Saint Sophia Cathedral wedding in Bayswater, London. With a reception at Kew Gardens.
I was delighted when Julia & Anthony asked me if I’d photograph their wedding at the beautiful Saint Sophia Greek cathedral in London, especially as the reception was at one of my favourite London locations, Cambridge Cottage at Kew gardens. I’d chatted to both of them on Skype a couple of weeks before the wedding to run though their plans for the day. Julia’s family are German and Anthony’s are Greek’s from Australia.
Saint Sophia is a Greek Orthodox church on Moscow Road in Bayswater, The Greek Orthodox Cathedral of the divine wisdom Aghia Sophia. Consecrated in 1882 for the Greek community that had settled in London. Built in a Byzantine revival style with a domed roof and decorated with marble, the interior is very impressive, the exterior gives little clue to what you will find behind the doors.
Photography started at the Petersham Hotel in Richmond where Julia got ready in a room overlooking the River Thames. She then left with her father in a beautiful vintage Rolls Royce for the journey across London to Saint Sophia in Bayswater. It was here I caught up with Anthony before the ceremony. Julia arrived in the Rolls Royce and was greeted by the bridesmaids.
The Greek Orthodox ceremony is interesting and has remained unchanged for centuries, the first part consists of the Priest reading and the polyphonic choir responding. The Bride and Groom do not exchange vows, instead it is their presence before Christ that signifies their wish to be joined in marriage. The wedding ceremony has two main parts, the betrothal during which the rings are exchanged and the service of the crowning, during which the couple drink from the common cup and take their first steps as man and wife around the altar.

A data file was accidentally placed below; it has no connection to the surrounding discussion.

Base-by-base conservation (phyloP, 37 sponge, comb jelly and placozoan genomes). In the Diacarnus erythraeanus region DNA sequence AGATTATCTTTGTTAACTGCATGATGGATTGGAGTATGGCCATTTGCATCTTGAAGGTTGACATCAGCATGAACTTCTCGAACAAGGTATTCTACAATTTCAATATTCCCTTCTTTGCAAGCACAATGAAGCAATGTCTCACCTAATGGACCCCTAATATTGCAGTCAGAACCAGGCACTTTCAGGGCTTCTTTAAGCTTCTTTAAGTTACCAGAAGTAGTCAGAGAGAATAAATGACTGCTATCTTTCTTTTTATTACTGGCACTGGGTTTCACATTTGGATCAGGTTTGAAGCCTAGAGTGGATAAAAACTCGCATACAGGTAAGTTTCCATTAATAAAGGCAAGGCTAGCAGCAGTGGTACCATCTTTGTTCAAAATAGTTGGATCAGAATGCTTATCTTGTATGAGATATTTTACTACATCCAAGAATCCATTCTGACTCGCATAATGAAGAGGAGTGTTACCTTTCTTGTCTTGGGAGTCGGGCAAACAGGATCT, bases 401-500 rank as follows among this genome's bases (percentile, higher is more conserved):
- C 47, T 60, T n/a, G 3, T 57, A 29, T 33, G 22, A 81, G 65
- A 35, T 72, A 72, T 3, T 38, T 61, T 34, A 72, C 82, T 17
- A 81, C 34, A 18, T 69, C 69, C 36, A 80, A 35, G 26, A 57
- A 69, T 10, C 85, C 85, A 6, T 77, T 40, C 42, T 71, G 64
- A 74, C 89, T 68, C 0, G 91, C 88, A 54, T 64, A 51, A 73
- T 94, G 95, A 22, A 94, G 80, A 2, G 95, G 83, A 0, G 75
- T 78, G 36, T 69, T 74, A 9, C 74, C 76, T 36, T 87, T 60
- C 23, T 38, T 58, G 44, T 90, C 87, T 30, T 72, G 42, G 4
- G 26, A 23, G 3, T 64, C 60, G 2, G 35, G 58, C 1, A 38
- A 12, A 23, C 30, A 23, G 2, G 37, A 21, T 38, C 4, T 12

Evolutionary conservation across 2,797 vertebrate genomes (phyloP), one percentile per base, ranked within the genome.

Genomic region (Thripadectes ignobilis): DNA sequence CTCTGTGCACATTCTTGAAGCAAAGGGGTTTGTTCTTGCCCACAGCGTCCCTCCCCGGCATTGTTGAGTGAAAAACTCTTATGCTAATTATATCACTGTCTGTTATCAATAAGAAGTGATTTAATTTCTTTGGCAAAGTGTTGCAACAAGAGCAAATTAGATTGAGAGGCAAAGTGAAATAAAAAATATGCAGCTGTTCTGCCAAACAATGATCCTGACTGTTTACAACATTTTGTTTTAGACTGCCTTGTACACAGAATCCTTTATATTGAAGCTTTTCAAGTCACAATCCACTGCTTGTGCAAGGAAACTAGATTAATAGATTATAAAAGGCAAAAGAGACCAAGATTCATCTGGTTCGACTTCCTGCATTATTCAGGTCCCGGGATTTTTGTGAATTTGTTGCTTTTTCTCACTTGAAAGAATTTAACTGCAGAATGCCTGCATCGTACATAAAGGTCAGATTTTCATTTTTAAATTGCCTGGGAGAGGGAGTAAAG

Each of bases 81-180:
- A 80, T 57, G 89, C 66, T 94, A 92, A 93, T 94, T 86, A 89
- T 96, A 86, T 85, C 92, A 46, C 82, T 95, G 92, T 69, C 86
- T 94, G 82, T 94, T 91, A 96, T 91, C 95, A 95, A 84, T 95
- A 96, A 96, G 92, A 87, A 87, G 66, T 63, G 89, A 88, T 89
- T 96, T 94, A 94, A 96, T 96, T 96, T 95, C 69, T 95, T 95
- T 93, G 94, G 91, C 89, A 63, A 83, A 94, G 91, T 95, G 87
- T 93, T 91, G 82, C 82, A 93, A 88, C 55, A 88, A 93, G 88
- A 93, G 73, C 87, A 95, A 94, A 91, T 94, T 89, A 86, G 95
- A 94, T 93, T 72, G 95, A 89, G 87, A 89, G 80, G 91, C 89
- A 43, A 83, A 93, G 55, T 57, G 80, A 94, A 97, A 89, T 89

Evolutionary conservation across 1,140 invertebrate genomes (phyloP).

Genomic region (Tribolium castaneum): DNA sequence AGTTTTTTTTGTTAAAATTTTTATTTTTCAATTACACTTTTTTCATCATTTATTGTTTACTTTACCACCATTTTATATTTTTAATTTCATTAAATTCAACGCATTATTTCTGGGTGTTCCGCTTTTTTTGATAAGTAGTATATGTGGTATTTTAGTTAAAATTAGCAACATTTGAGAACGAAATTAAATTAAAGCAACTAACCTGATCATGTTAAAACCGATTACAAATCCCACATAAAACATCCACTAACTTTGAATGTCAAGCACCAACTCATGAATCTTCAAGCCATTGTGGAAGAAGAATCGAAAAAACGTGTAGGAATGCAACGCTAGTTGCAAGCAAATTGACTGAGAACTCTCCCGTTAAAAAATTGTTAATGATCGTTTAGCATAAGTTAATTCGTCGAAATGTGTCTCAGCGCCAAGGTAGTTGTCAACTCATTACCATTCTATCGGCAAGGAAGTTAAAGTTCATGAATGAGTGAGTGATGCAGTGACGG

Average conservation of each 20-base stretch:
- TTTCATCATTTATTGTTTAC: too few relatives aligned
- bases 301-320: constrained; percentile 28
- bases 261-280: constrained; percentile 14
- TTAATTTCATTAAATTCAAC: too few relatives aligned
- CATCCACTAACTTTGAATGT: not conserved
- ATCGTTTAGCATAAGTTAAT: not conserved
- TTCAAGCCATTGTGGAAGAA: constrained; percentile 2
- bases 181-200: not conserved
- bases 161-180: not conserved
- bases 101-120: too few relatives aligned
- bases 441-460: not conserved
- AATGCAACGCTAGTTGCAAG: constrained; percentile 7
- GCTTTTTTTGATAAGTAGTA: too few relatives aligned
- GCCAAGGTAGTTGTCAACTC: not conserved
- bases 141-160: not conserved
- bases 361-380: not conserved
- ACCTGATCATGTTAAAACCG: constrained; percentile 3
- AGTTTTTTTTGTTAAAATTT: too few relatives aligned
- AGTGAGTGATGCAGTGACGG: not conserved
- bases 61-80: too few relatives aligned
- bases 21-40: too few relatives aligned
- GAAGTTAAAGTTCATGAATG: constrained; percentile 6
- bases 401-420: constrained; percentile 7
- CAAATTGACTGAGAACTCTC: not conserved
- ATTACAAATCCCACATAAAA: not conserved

During the betrothal the rings are blessed and the priest makes the sign of the cross three times over the heads of the bride and groom, the priest then places the rings on the fourth finger of the bride and groom, the rings are then swapped over three times. The rings are the symbol of betrothal from the times of the Old Testament and their exchange symbolises the unbreakable bond of marriage.
During the crowning the priest places the crowns on the heads of the couple and the best man swaps them over three times, a cup of wine is then given from which each drink three times. The couple then circle the altar table three times, this is called the dance of Isaiah.
After the wedding ceremony guests took a Route master bus for the journey to Cambridge Cottage at Kew Gardens for the reception. Julia and Anthony took some time together away from the guests to walk through Kew, after which they took the Kew Explorer with the guests for a guided tour of the gardens before dinner.
Speeches and the first dance followed dinner.